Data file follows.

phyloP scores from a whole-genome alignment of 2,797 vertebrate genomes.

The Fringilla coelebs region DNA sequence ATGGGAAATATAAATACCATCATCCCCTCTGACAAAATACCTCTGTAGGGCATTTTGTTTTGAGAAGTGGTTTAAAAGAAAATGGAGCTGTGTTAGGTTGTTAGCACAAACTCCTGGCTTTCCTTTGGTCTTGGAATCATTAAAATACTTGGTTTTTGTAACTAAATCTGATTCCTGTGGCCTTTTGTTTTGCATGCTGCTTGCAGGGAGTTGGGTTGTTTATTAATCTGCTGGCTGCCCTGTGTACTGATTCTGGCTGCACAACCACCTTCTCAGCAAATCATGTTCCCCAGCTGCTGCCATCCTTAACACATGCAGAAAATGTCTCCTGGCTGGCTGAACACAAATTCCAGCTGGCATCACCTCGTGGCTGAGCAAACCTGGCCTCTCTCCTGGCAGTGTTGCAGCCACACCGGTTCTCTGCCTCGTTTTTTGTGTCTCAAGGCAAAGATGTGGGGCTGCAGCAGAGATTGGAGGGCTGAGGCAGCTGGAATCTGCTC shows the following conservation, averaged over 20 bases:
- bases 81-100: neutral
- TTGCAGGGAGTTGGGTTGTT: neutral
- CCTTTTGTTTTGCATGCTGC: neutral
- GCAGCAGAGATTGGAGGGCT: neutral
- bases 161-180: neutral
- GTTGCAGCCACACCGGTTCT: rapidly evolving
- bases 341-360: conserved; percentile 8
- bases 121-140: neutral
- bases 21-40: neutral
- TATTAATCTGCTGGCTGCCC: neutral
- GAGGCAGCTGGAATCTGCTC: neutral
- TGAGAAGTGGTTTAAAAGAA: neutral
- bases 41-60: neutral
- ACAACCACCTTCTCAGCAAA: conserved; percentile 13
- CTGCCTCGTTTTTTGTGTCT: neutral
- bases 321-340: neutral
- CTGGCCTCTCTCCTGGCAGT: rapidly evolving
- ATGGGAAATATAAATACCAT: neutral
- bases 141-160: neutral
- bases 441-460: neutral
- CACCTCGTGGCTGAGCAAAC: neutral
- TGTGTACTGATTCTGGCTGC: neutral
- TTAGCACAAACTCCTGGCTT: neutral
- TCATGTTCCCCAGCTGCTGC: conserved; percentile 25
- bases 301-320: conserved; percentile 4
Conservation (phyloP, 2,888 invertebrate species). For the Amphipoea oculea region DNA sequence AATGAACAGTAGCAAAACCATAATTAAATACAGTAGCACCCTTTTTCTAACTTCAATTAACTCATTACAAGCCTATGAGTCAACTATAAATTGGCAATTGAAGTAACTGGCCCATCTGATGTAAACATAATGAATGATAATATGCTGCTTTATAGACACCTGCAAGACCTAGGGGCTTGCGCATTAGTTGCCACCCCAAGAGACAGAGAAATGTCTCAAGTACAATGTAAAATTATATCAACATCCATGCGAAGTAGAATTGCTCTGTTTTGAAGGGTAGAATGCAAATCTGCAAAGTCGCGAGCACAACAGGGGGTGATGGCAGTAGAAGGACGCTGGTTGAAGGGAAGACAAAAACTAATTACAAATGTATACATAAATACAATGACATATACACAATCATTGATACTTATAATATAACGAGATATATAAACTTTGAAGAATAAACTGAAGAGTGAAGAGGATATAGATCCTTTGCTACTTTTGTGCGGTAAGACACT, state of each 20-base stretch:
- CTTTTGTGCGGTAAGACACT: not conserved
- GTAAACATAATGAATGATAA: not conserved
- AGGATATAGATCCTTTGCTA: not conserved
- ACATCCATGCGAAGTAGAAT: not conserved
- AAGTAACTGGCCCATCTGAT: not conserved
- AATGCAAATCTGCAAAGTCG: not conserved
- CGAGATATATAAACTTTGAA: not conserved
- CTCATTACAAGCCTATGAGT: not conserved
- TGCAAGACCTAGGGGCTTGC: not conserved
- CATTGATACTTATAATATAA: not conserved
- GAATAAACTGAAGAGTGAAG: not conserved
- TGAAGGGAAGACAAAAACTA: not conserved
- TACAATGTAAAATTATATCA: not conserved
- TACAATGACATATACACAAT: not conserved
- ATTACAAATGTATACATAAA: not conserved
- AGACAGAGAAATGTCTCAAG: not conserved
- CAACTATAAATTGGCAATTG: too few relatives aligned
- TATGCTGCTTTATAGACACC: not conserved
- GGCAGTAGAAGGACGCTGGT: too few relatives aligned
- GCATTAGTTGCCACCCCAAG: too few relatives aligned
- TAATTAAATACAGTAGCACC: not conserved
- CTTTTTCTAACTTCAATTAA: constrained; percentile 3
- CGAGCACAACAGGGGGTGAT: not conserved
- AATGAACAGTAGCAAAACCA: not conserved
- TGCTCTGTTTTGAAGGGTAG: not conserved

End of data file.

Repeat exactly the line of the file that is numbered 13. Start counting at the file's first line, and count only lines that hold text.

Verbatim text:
- GAGGCAGCTGGAATCTGCTC: neutral